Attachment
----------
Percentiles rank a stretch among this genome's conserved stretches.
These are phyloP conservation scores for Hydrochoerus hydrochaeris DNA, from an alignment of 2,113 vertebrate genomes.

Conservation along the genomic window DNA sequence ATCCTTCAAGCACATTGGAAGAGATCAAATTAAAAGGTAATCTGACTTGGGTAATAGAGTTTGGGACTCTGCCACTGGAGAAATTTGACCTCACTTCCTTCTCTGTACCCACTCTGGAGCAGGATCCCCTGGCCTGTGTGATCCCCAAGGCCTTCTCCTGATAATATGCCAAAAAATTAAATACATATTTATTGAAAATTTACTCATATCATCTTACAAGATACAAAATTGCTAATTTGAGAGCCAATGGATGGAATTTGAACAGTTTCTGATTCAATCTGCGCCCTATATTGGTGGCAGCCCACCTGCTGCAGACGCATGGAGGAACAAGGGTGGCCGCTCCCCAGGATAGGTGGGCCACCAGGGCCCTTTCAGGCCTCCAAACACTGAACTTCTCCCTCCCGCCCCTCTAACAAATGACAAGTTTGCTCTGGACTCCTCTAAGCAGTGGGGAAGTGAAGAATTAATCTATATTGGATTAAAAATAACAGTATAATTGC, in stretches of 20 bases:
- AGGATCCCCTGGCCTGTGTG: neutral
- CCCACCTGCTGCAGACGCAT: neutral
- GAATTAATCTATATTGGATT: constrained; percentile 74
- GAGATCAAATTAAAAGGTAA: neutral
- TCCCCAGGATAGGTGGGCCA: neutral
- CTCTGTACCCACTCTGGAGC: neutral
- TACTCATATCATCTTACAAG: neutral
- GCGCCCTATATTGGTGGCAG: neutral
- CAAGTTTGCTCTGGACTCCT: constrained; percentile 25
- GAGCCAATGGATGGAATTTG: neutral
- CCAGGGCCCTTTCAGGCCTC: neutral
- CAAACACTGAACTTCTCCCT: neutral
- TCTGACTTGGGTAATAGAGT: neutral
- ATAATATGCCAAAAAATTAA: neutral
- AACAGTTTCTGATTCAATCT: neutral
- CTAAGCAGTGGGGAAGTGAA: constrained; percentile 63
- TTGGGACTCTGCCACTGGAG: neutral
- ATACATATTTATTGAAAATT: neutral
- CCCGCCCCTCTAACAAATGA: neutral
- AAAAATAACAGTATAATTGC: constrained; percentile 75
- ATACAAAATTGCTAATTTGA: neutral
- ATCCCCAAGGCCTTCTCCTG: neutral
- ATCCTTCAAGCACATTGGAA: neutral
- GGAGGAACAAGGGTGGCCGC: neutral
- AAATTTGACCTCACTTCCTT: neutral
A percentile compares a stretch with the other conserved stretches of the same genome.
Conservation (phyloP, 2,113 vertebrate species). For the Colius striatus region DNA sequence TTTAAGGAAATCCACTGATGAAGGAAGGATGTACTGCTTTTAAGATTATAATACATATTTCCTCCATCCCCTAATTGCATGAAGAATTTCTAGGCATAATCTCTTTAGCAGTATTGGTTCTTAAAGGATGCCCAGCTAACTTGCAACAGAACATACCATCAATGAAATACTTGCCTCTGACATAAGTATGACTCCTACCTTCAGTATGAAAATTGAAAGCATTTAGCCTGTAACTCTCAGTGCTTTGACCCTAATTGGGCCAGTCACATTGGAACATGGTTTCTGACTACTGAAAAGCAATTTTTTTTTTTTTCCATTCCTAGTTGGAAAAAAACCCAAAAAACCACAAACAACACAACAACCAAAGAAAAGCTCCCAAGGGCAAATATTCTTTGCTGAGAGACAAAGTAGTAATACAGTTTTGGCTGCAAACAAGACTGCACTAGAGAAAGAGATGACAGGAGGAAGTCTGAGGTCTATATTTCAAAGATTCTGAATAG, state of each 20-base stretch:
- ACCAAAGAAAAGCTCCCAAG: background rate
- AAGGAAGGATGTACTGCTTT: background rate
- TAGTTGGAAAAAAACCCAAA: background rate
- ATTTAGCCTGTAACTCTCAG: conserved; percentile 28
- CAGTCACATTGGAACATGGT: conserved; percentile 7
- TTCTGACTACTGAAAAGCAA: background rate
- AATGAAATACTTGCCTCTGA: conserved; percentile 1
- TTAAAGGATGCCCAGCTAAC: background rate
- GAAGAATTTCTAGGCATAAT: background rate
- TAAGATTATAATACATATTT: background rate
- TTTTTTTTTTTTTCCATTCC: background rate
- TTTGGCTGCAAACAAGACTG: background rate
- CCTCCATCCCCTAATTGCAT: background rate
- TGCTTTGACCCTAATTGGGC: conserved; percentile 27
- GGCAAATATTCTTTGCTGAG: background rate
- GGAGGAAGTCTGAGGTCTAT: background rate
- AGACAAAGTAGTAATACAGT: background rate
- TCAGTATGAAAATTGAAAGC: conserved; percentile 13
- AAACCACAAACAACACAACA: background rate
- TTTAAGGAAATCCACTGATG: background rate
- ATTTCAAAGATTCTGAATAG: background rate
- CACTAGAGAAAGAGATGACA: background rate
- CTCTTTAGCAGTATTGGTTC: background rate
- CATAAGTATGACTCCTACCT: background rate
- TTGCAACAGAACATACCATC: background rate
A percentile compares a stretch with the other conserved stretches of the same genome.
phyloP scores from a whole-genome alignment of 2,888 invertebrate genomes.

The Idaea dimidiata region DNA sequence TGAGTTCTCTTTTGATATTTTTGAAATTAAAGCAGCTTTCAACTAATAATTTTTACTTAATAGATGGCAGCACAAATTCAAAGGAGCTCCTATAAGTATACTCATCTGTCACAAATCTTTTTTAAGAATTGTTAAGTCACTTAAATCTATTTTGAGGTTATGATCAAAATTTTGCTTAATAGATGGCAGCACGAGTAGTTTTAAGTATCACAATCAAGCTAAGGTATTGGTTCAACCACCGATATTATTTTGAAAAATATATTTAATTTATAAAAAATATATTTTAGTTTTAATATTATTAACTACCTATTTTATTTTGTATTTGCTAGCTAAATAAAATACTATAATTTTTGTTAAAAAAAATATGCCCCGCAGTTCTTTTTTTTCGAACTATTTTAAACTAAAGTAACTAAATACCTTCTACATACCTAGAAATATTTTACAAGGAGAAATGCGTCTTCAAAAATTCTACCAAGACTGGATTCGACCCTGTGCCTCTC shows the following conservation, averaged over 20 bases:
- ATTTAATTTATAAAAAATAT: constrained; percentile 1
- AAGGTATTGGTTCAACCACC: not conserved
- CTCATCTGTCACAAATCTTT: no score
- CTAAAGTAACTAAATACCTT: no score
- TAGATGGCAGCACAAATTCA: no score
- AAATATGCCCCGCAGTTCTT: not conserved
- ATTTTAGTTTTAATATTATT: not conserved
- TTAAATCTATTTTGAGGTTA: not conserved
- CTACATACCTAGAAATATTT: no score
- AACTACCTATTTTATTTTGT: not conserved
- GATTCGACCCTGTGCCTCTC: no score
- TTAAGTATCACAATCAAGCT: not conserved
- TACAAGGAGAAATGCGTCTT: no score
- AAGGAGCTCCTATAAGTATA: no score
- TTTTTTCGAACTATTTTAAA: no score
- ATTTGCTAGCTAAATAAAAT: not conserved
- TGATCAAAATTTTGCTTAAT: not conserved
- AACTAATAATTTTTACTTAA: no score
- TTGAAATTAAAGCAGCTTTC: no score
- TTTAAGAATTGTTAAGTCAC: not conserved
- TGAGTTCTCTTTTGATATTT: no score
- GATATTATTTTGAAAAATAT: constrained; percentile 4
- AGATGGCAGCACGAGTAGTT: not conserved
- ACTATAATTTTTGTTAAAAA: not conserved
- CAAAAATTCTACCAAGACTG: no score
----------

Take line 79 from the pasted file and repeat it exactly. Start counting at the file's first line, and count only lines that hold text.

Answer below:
- TGAGTTCTCTTTTGATATTT: no score